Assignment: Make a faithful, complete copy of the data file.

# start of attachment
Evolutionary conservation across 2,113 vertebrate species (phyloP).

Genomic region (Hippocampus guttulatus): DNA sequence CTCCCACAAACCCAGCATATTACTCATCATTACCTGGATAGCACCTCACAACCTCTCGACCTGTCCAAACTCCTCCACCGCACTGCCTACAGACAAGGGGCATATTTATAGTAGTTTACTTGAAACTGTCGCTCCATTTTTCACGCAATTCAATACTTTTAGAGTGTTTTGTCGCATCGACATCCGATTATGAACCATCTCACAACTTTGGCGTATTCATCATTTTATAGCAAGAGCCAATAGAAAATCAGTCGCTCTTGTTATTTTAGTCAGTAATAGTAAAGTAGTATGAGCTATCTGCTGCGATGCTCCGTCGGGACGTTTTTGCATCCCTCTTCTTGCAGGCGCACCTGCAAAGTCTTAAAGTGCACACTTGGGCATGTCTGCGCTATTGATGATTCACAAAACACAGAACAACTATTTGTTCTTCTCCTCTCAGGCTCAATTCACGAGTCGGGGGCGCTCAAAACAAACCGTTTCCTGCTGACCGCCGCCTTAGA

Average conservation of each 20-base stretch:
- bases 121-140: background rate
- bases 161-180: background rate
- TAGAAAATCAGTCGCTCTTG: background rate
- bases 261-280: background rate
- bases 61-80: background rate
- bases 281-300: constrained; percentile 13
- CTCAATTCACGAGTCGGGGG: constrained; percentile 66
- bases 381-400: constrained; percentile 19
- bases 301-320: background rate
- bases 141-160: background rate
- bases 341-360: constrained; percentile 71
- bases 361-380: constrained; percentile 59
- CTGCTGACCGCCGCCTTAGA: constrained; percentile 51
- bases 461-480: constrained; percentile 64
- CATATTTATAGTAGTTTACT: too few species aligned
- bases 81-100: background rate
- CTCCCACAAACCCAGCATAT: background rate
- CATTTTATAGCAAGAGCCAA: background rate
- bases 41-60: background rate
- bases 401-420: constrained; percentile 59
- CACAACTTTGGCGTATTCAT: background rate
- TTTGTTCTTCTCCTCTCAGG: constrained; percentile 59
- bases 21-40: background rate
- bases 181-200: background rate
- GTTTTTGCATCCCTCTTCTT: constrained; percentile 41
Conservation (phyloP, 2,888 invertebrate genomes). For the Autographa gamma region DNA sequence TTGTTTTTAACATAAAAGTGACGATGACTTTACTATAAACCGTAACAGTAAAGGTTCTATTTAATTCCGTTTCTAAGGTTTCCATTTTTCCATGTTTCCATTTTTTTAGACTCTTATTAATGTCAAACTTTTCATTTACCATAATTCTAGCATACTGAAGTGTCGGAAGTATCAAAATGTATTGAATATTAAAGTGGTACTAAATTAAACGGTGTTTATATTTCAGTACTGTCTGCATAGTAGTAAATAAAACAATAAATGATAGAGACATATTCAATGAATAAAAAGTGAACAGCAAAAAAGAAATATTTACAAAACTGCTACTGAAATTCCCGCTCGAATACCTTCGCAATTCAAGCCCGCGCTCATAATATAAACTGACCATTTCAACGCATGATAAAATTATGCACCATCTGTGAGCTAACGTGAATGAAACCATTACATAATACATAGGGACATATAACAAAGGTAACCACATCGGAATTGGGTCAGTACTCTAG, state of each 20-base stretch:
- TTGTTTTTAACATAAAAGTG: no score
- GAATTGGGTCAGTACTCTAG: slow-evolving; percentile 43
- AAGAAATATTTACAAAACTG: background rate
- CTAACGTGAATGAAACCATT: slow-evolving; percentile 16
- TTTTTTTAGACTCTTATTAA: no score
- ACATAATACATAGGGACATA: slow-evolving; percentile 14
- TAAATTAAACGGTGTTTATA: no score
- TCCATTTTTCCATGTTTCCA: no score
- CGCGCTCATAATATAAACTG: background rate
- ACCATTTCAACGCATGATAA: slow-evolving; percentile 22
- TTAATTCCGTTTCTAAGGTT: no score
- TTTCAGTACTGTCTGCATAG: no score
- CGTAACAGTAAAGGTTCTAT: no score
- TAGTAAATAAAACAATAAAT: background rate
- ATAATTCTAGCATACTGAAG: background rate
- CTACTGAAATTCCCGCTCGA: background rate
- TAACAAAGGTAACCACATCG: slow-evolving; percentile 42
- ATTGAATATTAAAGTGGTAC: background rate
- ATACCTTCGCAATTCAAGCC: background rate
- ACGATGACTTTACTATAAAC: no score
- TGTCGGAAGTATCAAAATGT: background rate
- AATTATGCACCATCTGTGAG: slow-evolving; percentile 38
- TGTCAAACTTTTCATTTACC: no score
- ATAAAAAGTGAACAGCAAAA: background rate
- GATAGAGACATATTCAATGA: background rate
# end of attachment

Evolutionary conservation across 2,113 vertebrate species (phyloP).

Genomic region (Hippocampus guttulatus): DNA sequence CTCCCACAAACCCAGCATATTACTCATCATTACCTGGATAGCACCTCACAACCTCTCGACCTGTCCAAACTCCTCCACCGCACTGCCTACAGACAAGGGGCATATTTATAGTAGTTTACTTGAAACTGTCGCTCCATTTTTCACGCAATTCAATACTTTTAGAGTGTTTTGTCGCATCGACATCCGATTATGAACCATCTCACAACTTTGGCGTATTCATCATTTTATAGCAAGAGCCAATAGAAAATCAGTCGCTCTTGTTATTTTAGTCAGTAATAGTAAAGTAGTATGAGCTATCTGCTGCGATGCTCCGTCGGGACGTTTTTGCATCCCTCTTCTTGCAGGCGCACCTGCAAAGTCTTAAAGTGCACACTTGGGCATGTCTGCGCTATTGATGATTCACAAAACACAGAACAACTATTTGTTCTTCTCCTCTCAGGCTCAATTCACGAGTCGGGGGCGCTCAAAACAAACCGTTTCCTGCTGACCGCCGCCTTAGA

Average conservation of each 20-base stretch:
- bases 121-140: background rate
- bases 161-180: background rate
- TAGAAAATCAGTCGCTCTTG: background rate
- bases 261-280: background rate
- bases 61-80: background rate
- bases 281-300: constrained; percentile 13
- CTCAATTCACGAGTCGGGGG: constrained; percentile 66
- bases 381-400: constrained; percentile 19
- bases 301-320: background rate
- bases 141-160: background rate
- bases 341-360: constrained; percentile 71
- bases 361-380: constrained; percentile 59
- CTGCTGACCGCCGCCTTAGA: constrained; percentile 51
- bases 461-480: constrained; percentile 64
- CATATTTATAGTAGTTTACT: too few species aligned
- bases 81-100: background rate
- CTCCCACAAACCCAGCATAT: background rate
- CATTTTATAGCAAGAGCCAA: background rate
- bases 41-60: background rate
- bases 401-420: constrained; percentile 59
- CACAACTTTGGCGTATTCAT: background rate
- TTTGTTCTTCTCCTCTCAGG: constrained; percentile 59
- bases 21-40: background rate
- bases 181-200: background rate
- GTTTTTGCATCCCTCTTCTT: constrained; percentile 41
Conservation (phyloP, 2,888 invertebrate genomes). For the Autographa gamma region DNA sequence TTGTTTTTAACATAAAAGTGACGATGACTTTACTATAAACCGTAACAGTAAAGGTTCTATTTAATTCCGTTTCTAAGGTTTCCATTTTTCCATGTTTCCATTTTTTTAGACTCTTATTAATGTCAAACTTTTCATTTACCATAATTCTAGCATACTGAAGTGTCGGAAGTATCAAAATGTATTGAATATTAAAGTGGTACTAAATTAAACGGTGTTTATATTTCAGTACTGTCTGCATAGTAGTAAATAAAACAATAAATGATAGAGACATATTCAATGAATAAAAAGTGAACAGCAAAAAAGAAATATTTACAAAACTGCTACTGAAATTCCCGCTCGAATACCTTCGCAATTCAAGCCCGCGCTCATAATATAAACTGACCATTTCAACGCATGATAAAATTATGCACCATCTGTGAGCTAACGTGAATGAAACCATTACATAATACATAGGGACATATAACAAAGGTAACCACATCGGAATTGGGTCAGTACTCTAG, state of each 20-base stretch:
- TTGTTTTTAACATAAAAGTG: no score
- GAATTGGGTCAGTACTCTAG: slow-evolving; percentile 43
- AAGAAATATTTACAAAACTG: background rate
- CTAACGTGAATGAAACCATT: slow-evolving; percentile 16
- TTTTTTTAGACTCTTATTAA: no score
- ACATAATACATAGGGACATA: slow-evolving; percentile 14
- TAAATTAAACGGTGTTTATA: no score
- TCCATTTTTCCATGTTTCCA: no score
- CGCGCTCATAATATAAACTG: background rate
- ACCATTTCAACGCATGATAA: slow-evolving; percentile 22
- TTAATTCCGTTTCTAAGGTT: no score
- TTTCAGTACTGTCTGCATAG: no score
- CGTAACAGTAAAGGTTCTAT: no score
- TAGTAAATAAAACAATAAAT: background rate
- ATAATTCTAGCATACTGAAG: background rate
- CTACTGAAATTCCCGCTCGA: background rate
- TAACAAAGGTAACCACATCG: slow-evolving; percentile 42
- ATTGAATATTAAAGTGGTAC: background rate
- ATACCTTCGCAATTCAAGCC: background rate
- ACGATGACTTTACTATAAAC: no score
- TGTCGGAAGTATCAAAATGT: background rate
- AATTATGCACCATCTGTGAG: slow-evolving; percentile 38
- TGTCAAACTTTTCATTTACC: no score
- ATAAAAAGTGAACAGCAAAA: background rate
- GATAGAGACATATTCAATGA: background rate